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Reduced waste and alternative products

The best way we can reduce the amount of waste is to follow the five R’s:

  • Reuse: take your own reusable items, such as coffee cups, containers, cutlery and shopping bags.
  • Refuse: refuse to buy unnecessary packaging, or request reusable or returnable containers.
  • Reduce: lower your consumption of unnecessary items and avoid single use items and packaging.
  • Recycle: use products that can be reused or recycled, only put recyclable waste in designated recycle bins, and take advantage of local recycling facilities like plastic recycling bins at supermarkets.
  • Re-purpose: donate quality items to charities or turn a used product into a new one, such as making a new bag from an old pair of jeans.

Waste is not only harmful and costly—it is also a lost economic opportunity. Recovering and reusing valuable materials reduces the demand for new materials and the fossil fuels needed to produce them. It can also build new industries and markets, and create new jobs. This is known as a circular economy.

Bamboo is used as an alternative to some plastics Photo by Queensland Government

Quick facts

Half of all plastic is designed to be used only once
and then thrown away—globally less than one-fifth of all plastic is recycled (see The Plastic Pollution Reduction Plan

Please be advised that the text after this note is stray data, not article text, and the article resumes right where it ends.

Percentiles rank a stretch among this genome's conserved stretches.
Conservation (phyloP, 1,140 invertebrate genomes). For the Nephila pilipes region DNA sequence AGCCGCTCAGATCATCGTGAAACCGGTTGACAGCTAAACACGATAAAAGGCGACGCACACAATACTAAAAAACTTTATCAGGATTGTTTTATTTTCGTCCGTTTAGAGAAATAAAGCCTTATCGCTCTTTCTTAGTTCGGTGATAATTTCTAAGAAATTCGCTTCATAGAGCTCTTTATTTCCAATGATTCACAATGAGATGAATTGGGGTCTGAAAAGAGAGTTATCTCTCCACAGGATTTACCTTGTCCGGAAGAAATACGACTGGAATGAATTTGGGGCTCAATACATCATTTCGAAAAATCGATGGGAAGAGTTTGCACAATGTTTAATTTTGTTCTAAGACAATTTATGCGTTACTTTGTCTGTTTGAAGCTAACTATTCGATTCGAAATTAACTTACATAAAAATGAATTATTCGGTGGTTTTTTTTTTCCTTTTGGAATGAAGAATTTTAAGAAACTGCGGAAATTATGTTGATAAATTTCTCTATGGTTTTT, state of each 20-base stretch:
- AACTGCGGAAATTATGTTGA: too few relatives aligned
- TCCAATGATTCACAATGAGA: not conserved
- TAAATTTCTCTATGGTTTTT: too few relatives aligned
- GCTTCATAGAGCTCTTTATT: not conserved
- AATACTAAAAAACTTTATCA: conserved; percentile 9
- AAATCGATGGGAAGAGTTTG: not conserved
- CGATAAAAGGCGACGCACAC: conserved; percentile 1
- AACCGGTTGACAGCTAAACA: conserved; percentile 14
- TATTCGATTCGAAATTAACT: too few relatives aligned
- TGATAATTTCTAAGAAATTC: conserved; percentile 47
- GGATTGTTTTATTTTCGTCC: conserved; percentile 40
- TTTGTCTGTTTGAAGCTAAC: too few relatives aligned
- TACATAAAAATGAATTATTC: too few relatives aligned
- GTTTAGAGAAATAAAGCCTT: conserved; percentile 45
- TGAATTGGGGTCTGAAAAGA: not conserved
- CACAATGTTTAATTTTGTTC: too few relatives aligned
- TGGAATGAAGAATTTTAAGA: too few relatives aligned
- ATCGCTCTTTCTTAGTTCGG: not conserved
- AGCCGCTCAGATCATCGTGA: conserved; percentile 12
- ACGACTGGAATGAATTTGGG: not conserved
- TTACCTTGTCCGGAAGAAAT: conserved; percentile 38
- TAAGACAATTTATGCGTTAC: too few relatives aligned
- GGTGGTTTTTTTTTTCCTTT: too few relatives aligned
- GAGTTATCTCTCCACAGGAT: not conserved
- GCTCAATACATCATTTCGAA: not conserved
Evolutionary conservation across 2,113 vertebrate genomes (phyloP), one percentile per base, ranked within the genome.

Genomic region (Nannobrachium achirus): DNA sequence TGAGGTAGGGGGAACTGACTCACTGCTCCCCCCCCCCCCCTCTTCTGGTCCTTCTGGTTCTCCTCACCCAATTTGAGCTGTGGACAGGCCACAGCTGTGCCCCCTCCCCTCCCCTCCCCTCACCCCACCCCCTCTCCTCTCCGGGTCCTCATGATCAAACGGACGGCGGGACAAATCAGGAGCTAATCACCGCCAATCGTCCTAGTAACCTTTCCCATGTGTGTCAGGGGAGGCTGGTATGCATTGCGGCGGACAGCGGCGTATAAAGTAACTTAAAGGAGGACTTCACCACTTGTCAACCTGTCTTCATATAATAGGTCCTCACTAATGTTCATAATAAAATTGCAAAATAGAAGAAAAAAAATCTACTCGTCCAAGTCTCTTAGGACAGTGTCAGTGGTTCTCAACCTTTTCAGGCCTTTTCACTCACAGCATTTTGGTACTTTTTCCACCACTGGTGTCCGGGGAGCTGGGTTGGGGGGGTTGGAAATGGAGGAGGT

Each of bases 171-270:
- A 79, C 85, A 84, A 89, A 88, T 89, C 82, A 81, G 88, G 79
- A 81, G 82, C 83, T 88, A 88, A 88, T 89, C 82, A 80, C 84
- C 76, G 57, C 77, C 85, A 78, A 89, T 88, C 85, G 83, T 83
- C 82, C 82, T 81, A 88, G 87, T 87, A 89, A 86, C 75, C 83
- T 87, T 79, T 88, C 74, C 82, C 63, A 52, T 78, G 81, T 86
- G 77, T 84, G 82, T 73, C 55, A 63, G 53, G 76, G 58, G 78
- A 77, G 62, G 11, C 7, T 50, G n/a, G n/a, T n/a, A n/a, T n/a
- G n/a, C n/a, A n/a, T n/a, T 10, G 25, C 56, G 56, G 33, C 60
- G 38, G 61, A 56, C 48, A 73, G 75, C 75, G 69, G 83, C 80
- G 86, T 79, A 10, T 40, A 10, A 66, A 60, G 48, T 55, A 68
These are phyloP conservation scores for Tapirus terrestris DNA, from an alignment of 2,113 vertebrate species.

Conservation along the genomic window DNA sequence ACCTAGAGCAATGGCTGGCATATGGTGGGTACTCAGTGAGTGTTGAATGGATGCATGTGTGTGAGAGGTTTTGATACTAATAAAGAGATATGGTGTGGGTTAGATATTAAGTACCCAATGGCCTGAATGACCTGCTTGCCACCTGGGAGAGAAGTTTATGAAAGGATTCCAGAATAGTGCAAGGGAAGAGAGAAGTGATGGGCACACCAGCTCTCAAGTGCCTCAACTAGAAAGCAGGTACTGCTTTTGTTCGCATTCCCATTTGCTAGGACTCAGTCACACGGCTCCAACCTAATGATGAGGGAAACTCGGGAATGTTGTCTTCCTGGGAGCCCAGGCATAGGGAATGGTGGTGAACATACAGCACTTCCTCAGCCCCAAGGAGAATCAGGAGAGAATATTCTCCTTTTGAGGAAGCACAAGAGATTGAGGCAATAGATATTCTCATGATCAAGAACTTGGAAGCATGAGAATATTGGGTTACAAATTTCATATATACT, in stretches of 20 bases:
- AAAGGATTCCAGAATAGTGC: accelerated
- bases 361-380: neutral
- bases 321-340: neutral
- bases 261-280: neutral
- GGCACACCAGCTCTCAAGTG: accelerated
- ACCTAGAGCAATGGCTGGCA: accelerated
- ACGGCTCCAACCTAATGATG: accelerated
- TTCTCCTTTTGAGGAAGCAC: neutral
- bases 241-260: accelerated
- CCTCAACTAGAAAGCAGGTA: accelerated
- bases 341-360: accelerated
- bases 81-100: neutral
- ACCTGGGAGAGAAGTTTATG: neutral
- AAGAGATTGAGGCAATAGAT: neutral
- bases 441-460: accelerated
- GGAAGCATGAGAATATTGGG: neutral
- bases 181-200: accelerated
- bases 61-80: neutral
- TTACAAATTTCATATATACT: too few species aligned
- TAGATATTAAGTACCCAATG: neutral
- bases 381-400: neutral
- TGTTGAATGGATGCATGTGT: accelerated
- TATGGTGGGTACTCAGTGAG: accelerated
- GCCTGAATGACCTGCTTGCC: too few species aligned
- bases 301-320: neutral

The easiest place to start good recycling habits is at home. Separating recyclable waste and using your recycling bin is a great way to recycle household items. Items usually allowed in council recycling bins include:

Using your recycle wheelie bin is a great way to recycle household waste products. These bins are normally provided by your council and what can be recycled may vary between Councils.

Items usually allowed in them include:

  • most paper and cardboard
  • glass bottles and jars
  • most metal items, such as food tins and drink cans
  • some plastic items, but not plastic bags—see if your local supermarket has a plastic bag collection point.

Many councils provide separate bins for green waste, which is turned into compost and used in green spaces and agriculture.

Replace plastic items

Plastic is one of the most pervasive waste items on land and in the ocean. In Queensland, single-use plastics are being phased out, starting in 2021. Bioplastics are often promoted as a viable alternative. But unless conditions are ideal, such as in a commercial composting environment, bioplastics can take as long to break down in the environment as petroleum-based plastic.

Plant-based plastics

Plant-based plastics are made from a variety of sources such as polylactic acid (PLA) from corn waste. PLA is more sustainable than fossil fuels and can be used to make drinks bottles, food containers and film.

Mushroom root packaging

Mushroom root (mycelium) has been used for various products, such as vegetarian meat alternative and clothing. It can also be mixed with agricultural waste to ‘grow’ packaging. Some companies are using mycelium foam as a replacement for polystyrene foam.

Bagasse packaging

Bagasse is a by-product of sugarcane processing, which can be easily moulded into packaging for food service. The product is similar to polystyrene, except it is biodegradable, compostable and more sustainable to produce.

Light sticks in longline fishing